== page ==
White Activists March On Charleston Confederate Museum, Chant ‘Black Lives Matter’

yllan Roof
In the wake of the horrific tragedy of the killing of nine black churchgoers at the historical Emanuel AME Church in Charleston, SC, an amazing amount of strength is being shown. Mother Emanuel, as the church is known, held its first church service since the shooting this morning, despite the fact that they have not even buried their dead, and that they are still very much in mourning. As incredible as that is, perhaps the truly miraculous and unifying event happened Saturday night.

Hundreds of activists protested racism and domestic racial terrorism by marching on Charleston’s Confederate museum. Their chant was the now-iconic “Black Lives Matter.” Also, it is very much worth noting that most of the marchers were white. The following slogans on signs were from white marchers showing their unity with their black brothers and sisters:

“White supremacy is killing us.”

“Stop white terrorism.”

This is incredibly heart-warming and hope-inducing in these troubled times. A right-wing white supremacist shot up a black church, and now the entire community is coming together to protest this heinous act of terrorism and hatred, showing that despite the very deep issues surrounding race that plague this great country of ours, it is possible to progress and heal, that those nine people in that church in Charleston did not die in vain, and that they as a community and we a nation can raise awareness for the real problems that exist, and come back more united and stronger than ever.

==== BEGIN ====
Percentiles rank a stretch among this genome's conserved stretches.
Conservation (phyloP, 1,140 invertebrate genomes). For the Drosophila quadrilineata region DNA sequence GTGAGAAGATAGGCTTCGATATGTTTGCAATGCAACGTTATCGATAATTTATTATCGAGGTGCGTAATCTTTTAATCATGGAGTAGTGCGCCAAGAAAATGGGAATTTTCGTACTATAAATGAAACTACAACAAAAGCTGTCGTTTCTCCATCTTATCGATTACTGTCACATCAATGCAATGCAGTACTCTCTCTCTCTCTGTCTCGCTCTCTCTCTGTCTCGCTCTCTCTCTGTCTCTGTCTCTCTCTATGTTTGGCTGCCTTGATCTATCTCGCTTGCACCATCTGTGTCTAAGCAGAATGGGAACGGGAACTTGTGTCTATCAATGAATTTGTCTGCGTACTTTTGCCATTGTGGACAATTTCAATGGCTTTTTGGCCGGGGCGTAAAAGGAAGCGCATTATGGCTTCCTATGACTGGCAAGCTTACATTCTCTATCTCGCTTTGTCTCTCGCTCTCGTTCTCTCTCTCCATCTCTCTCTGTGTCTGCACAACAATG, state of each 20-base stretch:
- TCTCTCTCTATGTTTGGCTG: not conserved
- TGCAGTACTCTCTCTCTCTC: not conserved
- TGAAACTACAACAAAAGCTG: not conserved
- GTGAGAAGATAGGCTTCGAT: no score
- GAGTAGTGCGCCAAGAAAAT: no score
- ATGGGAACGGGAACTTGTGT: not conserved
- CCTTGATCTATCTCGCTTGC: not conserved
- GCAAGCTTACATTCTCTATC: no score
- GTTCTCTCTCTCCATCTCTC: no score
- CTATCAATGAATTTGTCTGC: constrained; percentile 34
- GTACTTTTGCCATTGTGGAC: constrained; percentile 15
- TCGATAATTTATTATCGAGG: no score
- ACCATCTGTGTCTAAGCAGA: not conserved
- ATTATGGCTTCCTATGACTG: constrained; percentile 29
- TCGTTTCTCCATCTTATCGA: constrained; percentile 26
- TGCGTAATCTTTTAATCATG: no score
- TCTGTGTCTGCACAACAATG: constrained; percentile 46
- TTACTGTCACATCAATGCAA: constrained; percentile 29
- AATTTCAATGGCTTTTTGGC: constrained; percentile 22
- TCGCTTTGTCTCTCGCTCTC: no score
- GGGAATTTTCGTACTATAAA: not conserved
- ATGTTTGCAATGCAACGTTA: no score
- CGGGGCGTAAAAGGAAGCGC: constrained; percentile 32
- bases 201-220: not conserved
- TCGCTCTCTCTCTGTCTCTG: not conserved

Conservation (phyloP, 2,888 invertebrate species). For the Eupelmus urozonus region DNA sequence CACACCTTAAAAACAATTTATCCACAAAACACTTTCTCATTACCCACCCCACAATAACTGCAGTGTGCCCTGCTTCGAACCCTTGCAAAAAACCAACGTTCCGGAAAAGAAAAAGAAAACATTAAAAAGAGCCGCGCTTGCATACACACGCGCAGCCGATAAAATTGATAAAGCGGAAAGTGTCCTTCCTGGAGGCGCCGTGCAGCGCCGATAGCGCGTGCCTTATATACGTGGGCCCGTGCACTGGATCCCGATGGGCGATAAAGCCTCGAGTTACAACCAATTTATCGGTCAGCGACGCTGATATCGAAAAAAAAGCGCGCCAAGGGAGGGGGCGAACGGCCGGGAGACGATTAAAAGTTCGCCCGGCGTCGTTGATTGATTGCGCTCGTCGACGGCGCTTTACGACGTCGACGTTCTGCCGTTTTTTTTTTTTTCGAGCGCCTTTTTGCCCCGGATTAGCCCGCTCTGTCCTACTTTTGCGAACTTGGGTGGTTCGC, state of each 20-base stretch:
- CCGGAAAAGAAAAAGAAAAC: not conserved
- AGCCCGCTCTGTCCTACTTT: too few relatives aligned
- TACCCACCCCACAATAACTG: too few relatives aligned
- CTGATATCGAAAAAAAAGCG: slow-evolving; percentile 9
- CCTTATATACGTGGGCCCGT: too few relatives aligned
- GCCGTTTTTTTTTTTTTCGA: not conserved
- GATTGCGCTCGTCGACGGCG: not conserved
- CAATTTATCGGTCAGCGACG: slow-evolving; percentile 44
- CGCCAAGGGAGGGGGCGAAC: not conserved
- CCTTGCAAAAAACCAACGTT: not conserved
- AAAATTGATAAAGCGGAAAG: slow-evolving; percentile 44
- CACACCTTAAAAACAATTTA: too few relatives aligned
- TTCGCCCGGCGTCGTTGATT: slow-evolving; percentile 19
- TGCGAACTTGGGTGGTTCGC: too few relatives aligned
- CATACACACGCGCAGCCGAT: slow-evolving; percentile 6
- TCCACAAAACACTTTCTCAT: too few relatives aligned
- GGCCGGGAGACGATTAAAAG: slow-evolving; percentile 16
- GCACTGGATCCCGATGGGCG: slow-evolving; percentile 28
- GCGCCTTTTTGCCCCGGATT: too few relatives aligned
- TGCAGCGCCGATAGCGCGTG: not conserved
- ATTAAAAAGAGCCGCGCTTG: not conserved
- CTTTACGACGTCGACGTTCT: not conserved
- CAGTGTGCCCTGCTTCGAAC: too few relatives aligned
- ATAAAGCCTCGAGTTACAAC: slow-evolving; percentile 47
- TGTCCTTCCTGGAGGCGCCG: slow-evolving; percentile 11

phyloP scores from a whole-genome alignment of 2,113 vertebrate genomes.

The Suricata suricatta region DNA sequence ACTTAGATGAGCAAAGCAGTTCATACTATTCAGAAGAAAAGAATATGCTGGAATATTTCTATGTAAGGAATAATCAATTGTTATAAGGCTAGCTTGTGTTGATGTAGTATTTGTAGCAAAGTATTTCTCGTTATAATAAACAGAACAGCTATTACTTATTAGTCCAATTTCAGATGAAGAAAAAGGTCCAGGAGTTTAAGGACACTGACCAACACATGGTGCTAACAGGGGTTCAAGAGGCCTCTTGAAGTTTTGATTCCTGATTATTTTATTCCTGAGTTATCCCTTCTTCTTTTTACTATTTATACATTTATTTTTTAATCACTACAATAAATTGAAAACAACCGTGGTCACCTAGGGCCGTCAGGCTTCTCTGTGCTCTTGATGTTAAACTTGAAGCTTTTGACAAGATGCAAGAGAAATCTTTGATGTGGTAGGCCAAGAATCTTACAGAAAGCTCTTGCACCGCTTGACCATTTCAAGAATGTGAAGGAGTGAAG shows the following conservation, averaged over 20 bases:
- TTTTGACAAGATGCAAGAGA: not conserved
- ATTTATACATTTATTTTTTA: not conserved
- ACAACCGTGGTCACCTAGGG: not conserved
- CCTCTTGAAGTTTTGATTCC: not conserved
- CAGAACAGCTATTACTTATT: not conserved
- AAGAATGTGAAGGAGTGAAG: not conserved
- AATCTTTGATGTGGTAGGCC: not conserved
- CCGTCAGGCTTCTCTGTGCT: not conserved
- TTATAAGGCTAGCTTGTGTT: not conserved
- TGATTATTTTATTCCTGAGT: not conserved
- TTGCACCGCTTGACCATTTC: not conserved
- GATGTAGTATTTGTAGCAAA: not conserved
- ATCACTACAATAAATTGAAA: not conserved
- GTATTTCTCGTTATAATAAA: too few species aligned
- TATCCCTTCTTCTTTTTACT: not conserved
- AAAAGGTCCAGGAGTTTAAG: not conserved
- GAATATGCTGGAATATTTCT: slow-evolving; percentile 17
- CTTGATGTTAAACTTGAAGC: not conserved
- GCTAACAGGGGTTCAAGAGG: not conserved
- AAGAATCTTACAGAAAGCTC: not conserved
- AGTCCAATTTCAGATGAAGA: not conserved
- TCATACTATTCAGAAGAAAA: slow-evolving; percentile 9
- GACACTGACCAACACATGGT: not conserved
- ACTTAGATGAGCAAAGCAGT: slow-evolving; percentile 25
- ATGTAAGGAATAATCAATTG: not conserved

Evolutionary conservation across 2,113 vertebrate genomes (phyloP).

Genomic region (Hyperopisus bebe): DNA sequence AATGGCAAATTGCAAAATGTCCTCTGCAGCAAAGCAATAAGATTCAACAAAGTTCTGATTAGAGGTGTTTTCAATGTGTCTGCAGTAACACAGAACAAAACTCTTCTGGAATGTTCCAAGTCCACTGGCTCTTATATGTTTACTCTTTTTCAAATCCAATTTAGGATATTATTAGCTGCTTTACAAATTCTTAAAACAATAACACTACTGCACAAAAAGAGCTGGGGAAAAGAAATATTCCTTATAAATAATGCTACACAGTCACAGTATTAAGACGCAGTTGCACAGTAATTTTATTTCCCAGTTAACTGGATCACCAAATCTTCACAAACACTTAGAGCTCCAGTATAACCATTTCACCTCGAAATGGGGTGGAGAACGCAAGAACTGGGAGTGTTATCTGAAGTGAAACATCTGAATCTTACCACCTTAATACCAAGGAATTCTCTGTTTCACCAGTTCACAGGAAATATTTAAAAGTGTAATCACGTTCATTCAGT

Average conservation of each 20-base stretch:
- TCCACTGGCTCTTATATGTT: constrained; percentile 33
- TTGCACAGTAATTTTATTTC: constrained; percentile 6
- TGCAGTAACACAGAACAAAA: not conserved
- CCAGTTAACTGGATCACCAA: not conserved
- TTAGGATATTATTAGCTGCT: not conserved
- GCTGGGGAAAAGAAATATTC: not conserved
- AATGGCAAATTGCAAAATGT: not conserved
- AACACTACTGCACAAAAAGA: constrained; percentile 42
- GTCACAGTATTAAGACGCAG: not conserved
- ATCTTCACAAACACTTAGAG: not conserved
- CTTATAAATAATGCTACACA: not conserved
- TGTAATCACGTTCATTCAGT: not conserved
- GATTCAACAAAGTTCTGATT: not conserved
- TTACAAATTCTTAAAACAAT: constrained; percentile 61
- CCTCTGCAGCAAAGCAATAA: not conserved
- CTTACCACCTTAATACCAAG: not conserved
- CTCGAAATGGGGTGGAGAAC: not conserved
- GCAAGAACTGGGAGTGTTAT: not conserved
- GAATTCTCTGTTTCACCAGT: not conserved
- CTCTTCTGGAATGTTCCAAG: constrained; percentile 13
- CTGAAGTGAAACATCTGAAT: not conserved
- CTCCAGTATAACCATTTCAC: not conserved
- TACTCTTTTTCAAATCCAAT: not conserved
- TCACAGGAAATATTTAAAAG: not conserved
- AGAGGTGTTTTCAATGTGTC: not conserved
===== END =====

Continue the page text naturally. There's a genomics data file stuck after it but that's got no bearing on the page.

People came from all over to attend the march, including Sabine Doutrelepont, a South Carolina resident who spent much of her life in Montreal, who traveled more than three hours to attend the march. She said of the event:

“I’m not a very religious person. But I’ve been a schoolteacher for years. And I always took the side of African-American kids.”

Charleston resident Ariel Hayward’s word were perhaps among the most powerful:

“The fact that I’m 20, and it’s 2015, and I have to go through this — I can’t just sit around and not do anything. Why would I be complacent? If I’m complacent, I’m with the oppressor.”

She’s right, of course. Complacency is not an option when racist terrorists are literally murdering people for the color of their skin, even here in 2015. Anyone who is complacent or apologizes for complacency is a part of the problem.

Kudos to all of these passionate people for taking a stand. Also, the significance of where they marched to should not be lost, as Dylann Roof, the man who authorities say killed those nine innocent worshippers, was photographed in front of a Confederate museum. Originally, the march was supposed to go from downtown to Mother Emanuel Church. Instead, at the time of assembly it was decided that it would be appropriate to go ahead and march to the museum. It seem the marchers concurred, as do I. Well done.

Reprinted with permission from Addicting Info

 

 

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